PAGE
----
Do you know those ‘X places you should visit before you die’ style articles? You’ve probably seen countless of them. And I bet you’ve also seen Cinque Terre mentioned numerous times.
Last September, Cinque Terre finally appeared on my itinerary too. And fortunately, this was that kind of experience that exceeded my expectations.
It’s one of those places, you know, that you’ve dreamed of visiting for such a long time but when you finally see it in person, it takes your breath away. You just have to stop for a while and make ‘wow’ in your mind.
Nevertheless, there was a couple of things I wished I knew before going. To make the trip easier for you, here is my advice on visiting Cinque Terre.
Use it to your benefit and let me know how you liked this fascinating piece of Italy!
1. Go early or during off season
Cinque Terre seems to be super popular among people from all over the world and the five towns get crowded very quickly. If you want to enjoy it comfortably and not suffer crammed in the streets and trains with tons of tourists, consider waking up as soon as possible. Or better yet, even plan your trip for some of the less popular months (late autumn, winter). You probably won’t be able to wear shorts but you’ll get amazing shots of the popular sights without having to wait in the line. And that’s worth it!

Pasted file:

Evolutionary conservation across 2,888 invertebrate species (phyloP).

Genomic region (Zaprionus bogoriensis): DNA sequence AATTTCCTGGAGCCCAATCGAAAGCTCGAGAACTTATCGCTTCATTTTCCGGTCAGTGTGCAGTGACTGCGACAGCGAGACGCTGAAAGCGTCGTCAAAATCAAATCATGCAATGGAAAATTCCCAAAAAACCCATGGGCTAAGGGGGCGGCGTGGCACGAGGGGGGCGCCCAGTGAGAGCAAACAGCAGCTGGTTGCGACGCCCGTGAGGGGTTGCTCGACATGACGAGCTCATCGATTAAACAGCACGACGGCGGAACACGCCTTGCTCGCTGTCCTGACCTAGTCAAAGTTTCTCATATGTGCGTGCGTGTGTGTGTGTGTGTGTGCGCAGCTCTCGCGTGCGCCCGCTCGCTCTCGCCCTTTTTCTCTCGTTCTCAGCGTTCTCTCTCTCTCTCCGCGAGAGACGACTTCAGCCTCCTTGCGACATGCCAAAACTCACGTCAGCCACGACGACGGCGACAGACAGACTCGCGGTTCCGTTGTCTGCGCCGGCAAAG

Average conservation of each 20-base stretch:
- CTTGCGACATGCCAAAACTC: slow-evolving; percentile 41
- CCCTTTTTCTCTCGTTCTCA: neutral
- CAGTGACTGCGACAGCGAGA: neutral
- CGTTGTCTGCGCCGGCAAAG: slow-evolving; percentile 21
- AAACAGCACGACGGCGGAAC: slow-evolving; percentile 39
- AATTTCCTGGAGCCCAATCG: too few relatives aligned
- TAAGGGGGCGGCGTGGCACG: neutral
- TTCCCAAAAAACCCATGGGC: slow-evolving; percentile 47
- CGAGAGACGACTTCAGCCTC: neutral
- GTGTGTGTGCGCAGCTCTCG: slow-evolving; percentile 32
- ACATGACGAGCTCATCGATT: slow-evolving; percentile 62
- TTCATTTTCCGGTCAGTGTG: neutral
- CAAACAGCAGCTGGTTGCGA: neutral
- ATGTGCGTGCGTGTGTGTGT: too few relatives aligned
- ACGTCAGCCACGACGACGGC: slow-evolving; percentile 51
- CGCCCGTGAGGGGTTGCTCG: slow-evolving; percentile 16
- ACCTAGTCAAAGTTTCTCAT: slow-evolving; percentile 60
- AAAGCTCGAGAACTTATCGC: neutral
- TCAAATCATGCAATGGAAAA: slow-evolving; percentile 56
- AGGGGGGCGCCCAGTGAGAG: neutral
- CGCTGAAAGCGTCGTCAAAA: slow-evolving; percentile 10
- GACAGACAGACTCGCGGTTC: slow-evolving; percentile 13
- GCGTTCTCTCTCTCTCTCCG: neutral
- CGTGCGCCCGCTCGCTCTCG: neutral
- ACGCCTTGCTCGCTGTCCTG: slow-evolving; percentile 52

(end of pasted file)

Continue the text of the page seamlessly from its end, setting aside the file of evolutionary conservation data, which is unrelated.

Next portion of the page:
2. Count with at least a full weekend spent in Cinque Terre
A mistake a lot of people do is going to Cinque Terre only for a day as a detour, or they even set out only a couple of hours. You have no chance experiencing Cinque Terre to the fullest if you don’t spend at least a full weekend there, trust me. It may look doable in a couple of hours on the map, but you definitely won’t see all the best things and will be extremely stressed because there is SO MUCH to do and see.
Having said that, one weekend is enough to get the most ouf of Cinque Terre but I bet you won’t be bored even if you stay a couple of days longer 🙂
3. Leave your car out of Cinque Terre
Parking is terrible, expensive and almost non existent due to high demand and locals parking their cars locally. Also, roads connecting the villages don’t count with taking you through Cinque Terre as quickly as possible. Parking situation may slightly vary during off season but driving still remains the most inconvenient means of transport here. Trains, on the other hand, are very convenient, cheap, many times more comfortable and run pretty often.
If you have a car, park it in Levanto (north of Cinque Terre) or La Spezia (south of Cinque Terre), depending on which direction you are coming from. These two towns offer free parking if you look for it and a lot of pay & display parking lots where you can leave your car and come back in the evening. Levanto is smaller so looking for a parking space will be tougher there, but it’s definitely doable. For example on Via Trento e Trieste (direction from Bonassolla) as shown below. It may look a bit far from the train station and the city centre, but it’s really not if you use the Salita S. Francesco short cut 😉